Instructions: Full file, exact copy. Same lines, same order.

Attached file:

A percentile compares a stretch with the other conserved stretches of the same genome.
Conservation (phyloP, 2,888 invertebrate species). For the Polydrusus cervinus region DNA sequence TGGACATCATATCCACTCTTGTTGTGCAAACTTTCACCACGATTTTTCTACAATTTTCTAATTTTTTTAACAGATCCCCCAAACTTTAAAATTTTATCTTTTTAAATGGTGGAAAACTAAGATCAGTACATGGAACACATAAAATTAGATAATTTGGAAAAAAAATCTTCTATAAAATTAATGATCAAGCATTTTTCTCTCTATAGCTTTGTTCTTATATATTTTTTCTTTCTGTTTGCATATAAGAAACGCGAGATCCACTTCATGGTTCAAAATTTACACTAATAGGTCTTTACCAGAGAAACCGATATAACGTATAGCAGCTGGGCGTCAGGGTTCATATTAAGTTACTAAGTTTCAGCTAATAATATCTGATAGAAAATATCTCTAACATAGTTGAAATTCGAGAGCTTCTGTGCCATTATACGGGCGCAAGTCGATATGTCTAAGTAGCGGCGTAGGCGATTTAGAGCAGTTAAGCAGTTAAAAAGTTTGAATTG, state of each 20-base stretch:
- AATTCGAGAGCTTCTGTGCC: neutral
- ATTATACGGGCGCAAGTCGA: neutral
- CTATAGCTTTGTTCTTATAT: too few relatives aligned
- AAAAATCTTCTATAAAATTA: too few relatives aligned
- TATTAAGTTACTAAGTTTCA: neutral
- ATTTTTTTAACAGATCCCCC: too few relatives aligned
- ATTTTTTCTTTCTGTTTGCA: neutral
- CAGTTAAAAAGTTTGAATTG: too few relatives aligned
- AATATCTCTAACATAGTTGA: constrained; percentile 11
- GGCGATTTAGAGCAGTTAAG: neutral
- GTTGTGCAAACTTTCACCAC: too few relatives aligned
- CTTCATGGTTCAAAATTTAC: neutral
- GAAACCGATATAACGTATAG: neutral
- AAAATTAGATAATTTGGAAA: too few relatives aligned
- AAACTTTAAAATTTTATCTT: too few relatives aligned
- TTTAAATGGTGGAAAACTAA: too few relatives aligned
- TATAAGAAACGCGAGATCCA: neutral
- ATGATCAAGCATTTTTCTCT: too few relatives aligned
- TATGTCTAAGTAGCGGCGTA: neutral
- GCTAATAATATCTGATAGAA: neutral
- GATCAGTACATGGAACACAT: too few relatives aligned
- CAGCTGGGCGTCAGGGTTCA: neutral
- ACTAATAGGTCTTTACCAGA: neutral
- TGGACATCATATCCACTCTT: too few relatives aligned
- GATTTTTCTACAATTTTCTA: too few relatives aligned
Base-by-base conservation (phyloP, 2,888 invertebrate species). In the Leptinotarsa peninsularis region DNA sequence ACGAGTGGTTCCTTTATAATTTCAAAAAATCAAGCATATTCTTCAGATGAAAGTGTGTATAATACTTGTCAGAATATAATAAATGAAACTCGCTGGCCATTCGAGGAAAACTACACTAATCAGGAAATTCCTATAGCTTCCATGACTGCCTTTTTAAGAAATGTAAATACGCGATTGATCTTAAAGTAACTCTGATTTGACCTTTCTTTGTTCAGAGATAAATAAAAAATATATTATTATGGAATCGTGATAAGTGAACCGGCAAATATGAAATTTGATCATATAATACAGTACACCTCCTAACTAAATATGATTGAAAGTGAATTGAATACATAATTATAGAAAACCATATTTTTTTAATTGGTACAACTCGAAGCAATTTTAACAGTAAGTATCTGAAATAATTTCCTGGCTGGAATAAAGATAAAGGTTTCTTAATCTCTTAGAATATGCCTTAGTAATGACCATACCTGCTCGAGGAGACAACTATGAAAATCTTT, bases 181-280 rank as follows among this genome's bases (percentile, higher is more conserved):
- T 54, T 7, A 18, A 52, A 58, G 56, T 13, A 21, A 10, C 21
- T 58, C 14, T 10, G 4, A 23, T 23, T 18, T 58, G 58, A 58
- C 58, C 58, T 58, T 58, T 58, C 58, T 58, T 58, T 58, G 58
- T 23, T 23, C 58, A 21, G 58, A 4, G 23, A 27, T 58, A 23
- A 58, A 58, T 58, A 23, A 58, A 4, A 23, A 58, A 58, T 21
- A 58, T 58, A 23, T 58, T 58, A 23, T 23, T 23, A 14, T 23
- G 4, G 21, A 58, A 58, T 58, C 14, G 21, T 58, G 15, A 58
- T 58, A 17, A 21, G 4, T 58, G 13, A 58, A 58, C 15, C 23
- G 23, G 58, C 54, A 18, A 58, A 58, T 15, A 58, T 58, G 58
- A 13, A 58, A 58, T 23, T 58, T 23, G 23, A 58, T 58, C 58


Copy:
A percentile compares a stretch with the other conserved stretches of the same genome.
Conservation (phyloP, 2,888 invertebrate species). For the Polydrusus cervinus region DNA sequence TGGACATCATATCCACTCTTGTTGTGCAAACTTTCACCACGATTTTTCTACAATTTTCTAATTTTTTTAACAGATCCCCCAAACTTTAAAATTTTATCTTTTTAAATGGTGGAAAACTAAGATCAGTACATGGAACACATAAAATTAGATAATTTGGAAAAAAAATCTTCTATAAAATTAATGATCAAGCATTTTTCTCTCTATAGCTTTGTTCTTATATATTTTTTCTTTCTGTTTGCATATAAGAAACGCGAGATCCACTTCATGGTTCAAAATTTACACTAATAGGTCTTTACCAGAGAAACCGATATAACGTATAGCAGCTGGGCGTCAGGGTTCATATTAAGTTACTAAGTTTCAGCTAATAATATCTGATAGAAAATATCTCTAACATAGTTGAAATTCGAGAGCTTCTGTGCCATTATACGGGCGCAAGTCGATATGTCTAAGTAGCGGCGTAGGCGATTTAGAGCAGTTAAGCAGTTAAAAAGTTTGAATTG, state of each 20-base stretch:
- AATTCGAGAGCTTCTGTGCC: neutral
- ATTATACGGGCGCAAGTCGA: neutral
- CTATAGCTTTGTTCTTATAT: too few relatives aligned
- AAAAATCTTCTATAAAATTA: too few relatives aligned
- TATTAAGTTACTAAGTTTCA: neutral
- ATTTTTTTAACAGATCCCCC: too few relatives aligned
- ATTTTTTCTTTCTGTTTGCA: neutral
- CAGTTAAAAAGTTTGAATTG: too few relatives aligned
- AATATCTCTAACATAGTTGA: constrained; percentile 11
- GGCGATTTAGAGCAGTTAAG: neutral
- GTTGTGCAAACTTTCACCAC: too few relatives aligned
- CTTCATGGTTCAAAATTTAC: neutral
- GAAACCGATATAACGTATAG: neutral
- AAAATTAGATAATTTGGAAA: too few relatives aligned
- AAACTTTAAAATTTTATCTT: too few relatives aligned
- TTTAAATGGTGGAAAACTAA: too few relatives aligned
- TATAAGAAACGCGAGATCCA: neutral
- ATGATCAAGCATTTTTCTCT: too few relatives aligned
- TATGTCTAAGTAGCGGCGTA: neutral
- GCTAATAATATCTGATAGAA: neutral
- GATCAGTACATGGAACACAT: too few relatives aligned
- CAGCTGGGCGTCAGGGTTCA: neutral
- ACTAATAGGTCTTTACCAGA: neutral
- TGGACATCATATCCACTCTT: too few relatives aligned
- GATTTTTCTACAATTTTCTA: too few relatives aligned
Base-by-base conservation (phyloP, 2,888 invertebrate species). In the Leptinotarsa peninsularis region DNA sequence ACGAGTGGTTCCTTTATAATTTCAAAAAATCAAGCATATTCTTCAGATGAAAGTGTGTATAATACTTGTCAGAATATAATAAATGAAACTCGCTGGCCATTCGAGGAAAACTACACTAATCAGGAAATTCCTATAGCTTCCATGACTGCCTTTTTAAGAAATGTAAATACGCGATTGATCTTAAAGTAACTCTGATTTGACCTTTCTTTGTTCAGAGATAAATAAAAAATATATTATTATGGAATCGTGATAAGTGAACCGGCAAATATGAAATTTGATCATATAATACAGTACACCTCCTAACTAAATATGATTGAAAGTGAATTGAATACATAATTATAGAAAACCATATTTTTTTAATTGGTACAACTCGAAGCAATTTTAACAGTAAGTATCTGAAATAATTTCCTGGCTGGAATAAAGATAAAGGTTTCTTAATCTCTTAGAATATGCCTTAGTAATGACCATACCTGCTCGAGGAGACAACTATGAAAATCTTT, bases 181-280 rank as follows among this genome's bases (percentile, higher is more conserved):
- T 54, T 7, A 18, A 52, A 58, G 56, T 13, A 21, A 10, C 21
- T 58, C 14, T 10, G 4, A 23, T 23, T 18, T 58, G 58, A 58
- C 58, C 58, T 58, T 58, T 58, C 58, T 58, T 58, T 58, G 58
- T 23, T 23, C 58, A 21, G 58, A 4, G 23, A 27, T 58, A 23
- A 58, A 58, T 58, A 23, A 58, A 4, A 23, A 58, A 58, T 21
- A 58, T 58, A 23, T 58, T 58, A 23, T 23, T 23, A 14, T 23
- G 4, G 21, A 58, A 58, T 58, C 14, G 21, T 58, G 15, A 58
- T 58, A 17, A 21, G 4, T 58, G 13, A 58, A 58, C 15, C 23
- G 23, G 58, C 54, A 18, A 58, A 58, T 15, A 58, T 58, G 58
- A 13, A 58, A 58, T 23, T 58, T 23, G 23, A 58, T 58, C 58